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Speaking Slowly Helps Children Learn

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Suzanne Perez Tobias, The Wichita Eagle, August 22, 2008

Toddlers can be a tough audience lively, distracted, always on the move - but Amy Hockenberry knows how to grab them.

"Let's get in a circle," she tells her class at Wichita State University's Child Development Center. "We're going to sing some songs."

Hockenberry speaks slowly and clearly. The children watch her intently, then meld into a cluster for music time.

Wichita State audiology professor Ray Hull would say the children heard something unusual and irresistible: an adult they can understand.

Because the trick to get children to listen to really hear and comprehend, whether they're toddlers or high school students isn't speaking up, Hull says.

It's slowing down.

According to Hull, the average adult speaks at a rate of almost 170 words per minute. But the average 5- to 7- year-old processes speech at a rate of only 120 words per minute.

The gap between what a child hears and what he or she understands can appear to parents and teachers as inattention, confusion or outright defiance.

"My daughter says, `My teacher talks so fast, I can't hear her,'" Hull said.

"If teachers would slow down, they would be less frustrated, the children would be less frustrated, and children would learn with greater ease."

Just in time for another school year, Hull is preaching the gospel of slowing down. He was scheduled to appear on a segment of NBC's "Today" show, and his research shows up regularly in national publications, from scholarly journals to the New York Times and Prevention magazine.

Hull said he believes there could be fewer cases of learning disabilities, hearing problems and behavior problems if adults who work with children would slow their speech.

How slow? Think Mr. Rogers.

"There's a reason children were so captivated and mesmerized by Mr. Rogers," Hull said. "He may have been one of the only adults many children were able to understand."

The late Fred Rogers, of "Mister Rogers' Neighborhood," kept children's attention because he practiced speaking at a rate of about 124 words a minute, Hull said.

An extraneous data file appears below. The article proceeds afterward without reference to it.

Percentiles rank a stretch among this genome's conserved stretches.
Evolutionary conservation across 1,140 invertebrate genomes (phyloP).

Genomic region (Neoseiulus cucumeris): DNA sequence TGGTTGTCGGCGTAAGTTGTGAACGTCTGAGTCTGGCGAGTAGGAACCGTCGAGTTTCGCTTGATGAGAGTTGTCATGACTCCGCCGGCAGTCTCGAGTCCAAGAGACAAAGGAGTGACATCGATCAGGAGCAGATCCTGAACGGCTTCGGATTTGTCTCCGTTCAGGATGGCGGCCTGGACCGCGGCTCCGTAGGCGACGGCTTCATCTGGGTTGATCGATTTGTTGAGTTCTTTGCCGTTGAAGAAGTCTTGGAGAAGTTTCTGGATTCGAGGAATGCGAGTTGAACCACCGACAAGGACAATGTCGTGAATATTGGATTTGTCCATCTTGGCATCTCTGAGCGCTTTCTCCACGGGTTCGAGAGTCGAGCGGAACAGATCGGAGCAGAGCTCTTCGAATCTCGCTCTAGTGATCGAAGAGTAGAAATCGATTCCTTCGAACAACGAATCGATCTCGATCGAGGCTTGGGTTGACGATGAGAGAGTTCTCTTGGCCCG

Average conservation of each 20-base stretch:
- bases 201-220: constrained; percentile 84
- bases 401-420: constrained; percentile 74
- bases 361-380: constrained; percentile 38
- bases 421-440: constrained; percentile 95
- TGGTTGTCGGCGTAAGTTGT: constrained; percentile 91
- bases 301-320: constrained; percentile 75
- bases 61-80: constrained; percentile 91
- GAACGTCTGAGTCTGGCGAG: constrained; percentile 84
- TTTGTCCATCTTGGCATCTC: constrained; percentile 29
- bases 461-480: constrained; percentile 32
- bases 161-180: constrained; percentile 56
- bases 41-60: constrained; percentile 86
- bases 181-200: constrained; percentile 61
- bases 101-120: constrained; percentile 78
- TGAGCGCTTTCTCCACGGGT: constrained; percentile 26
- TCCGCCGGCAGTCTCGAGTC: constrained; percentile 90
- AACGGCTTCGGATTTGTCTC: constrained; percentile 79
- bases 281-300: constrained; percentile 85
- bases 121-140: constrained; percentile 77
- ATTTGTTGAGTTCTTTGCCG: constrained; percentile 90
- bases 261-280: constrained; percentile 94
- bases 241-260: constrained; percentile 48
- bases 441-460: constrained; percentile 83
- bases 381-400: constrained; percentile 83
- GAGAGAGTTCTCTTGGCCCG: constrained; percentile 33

The pace may sound awkward, even ridiculous, to adults. But to children accustomed to hearing only bits of sentences or garbled phrases, it is sheer relief.

"In young children, the central nervous system has to mature just like the rest of them. And it does so slowly, over time," Hull said.

The average high-school student processes speech at a rate of about 140 to 145 words per minute, still slower than most adults speak.

"So when an algebra teacher is speaking at 160 or 180 words per minute and is introducing a new math concept ... that is a problem," Hull said.

"Some children's central nervous systems have matured, and they can do it. They can cope. But many can't."

But you're busy, right? You've got a million things to do. You can't slow down.

Consider this example:

A mother races home from work and starts preparing dinner. The kids are home from school and recounting their day. The television is on. The dog is barking.

The mom, amid clanging dishes, hurriedly asks her children to put their backpacks away and set the table and - she slows down for this part - DO IT NOW!

"The child is wondering, `What am I supposed to do right now?'" Hull said.

Mom repeats the order twice, maybe three times. She finally slows down and enunciates because she's frustrated with the kids' vacant stares.

"Anybody who works with children will save a great deal of time if they will simply speak at a rate that children can comprehend," Hull said.

Hockenberry, the preschool teacher, says she has become so accustomed to speaking to toddlers, she continues the slower pace at home with her husband.

"I'll say, `It's time to go' or `Seat belts are safe choices.' And he just gives me this look," she said, laughing.

But chances are, he hears her loud and clear.


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